Perseverance Brings Justice | Central Asian Republics

Posted: May 8, 2012 in Tajikistan

Gulbahor knows what it means to fight for land use rights. In 2007 she became the chairwoman of a 50-member farm in northern Tajikistan, which was created after a state-owned collective farm was reorganized. As part of the reorganization process, the new farm was saddled with some $40,000 of the former state-owned farm’s debt.

One of the farm’s members, a well-connected businessman, used his influence to persuade local authorities to improperly reassign nearly half of the farm’s land directly to him. The businessman took control of the farm’s best land, kicked off the members working those areas (nearly all women), and improperly structured legal documents to leave the farm holding the entire $40,000 of inherited debt.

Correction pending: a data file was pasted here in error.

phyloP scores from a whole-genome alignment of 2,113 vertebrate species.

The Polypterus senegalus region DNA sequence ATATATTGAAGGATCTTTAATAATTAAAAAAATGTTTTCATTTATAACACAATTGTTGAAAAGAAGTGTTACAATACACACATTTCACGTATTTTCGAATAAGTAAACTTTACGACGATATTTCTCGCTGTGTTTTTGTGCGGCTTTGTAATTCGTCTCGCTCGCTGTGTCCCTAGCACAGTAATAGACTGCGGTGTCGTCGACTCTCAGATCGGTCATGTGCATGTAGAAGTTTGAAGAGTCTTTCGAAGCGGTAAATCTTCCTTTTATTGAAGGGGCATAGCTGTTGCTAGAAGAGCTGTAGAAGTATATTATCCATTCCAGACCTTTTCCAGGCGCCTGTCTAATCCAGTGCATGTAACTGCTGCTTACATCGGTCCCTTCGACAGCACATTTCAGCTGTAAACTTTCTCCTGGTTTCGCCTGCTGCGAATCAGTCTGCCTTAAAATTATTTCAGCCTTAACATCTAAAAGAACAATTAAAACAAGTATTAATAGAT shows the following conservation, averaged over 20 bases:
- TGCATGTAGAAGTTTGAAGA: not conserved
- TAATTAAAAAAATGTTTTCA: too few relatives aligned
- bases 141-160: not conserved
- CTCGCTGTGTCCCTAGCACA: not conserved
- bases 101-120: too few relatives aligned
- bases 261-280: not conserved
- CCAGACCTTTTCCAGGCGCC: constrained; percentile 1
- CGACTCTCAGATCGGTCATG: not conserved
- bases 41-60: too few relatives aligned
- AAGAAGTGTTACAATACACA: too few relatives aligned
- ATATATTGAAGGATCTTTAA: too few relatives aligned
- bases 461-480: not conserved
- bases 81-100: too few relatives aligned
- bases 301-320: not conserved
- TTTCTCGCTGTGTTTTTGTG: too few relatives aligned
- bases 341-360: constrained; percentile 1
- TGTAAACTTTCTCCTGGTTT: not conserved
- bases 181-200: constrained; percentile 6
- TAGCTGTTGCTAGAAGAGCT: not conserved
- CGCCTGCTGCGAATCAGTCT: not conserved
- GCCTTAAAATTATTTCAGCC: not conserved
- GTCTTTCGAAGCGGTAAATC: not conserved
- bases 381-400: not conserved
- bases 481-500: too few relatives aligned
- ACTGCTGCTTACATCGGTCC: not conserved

In hopes of reclaiming the land, Gulbahor submitted numerous requests to local authorities to review the documents granting the businessman rights to the land. After repeated denials, Gulbahor eventually obtained the documents, which were clearly fraudulent, but the authorities refused to take action. Gulbahor then turned to Nodira Sidykova and the USAID Land Reform and Market Development project, and  its legal aid center.  With this support and her own determination, Gulbahor gained the rights to her farm’s land back — and much more.

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via Perseverance Brings Justice | Central Asian Republics.

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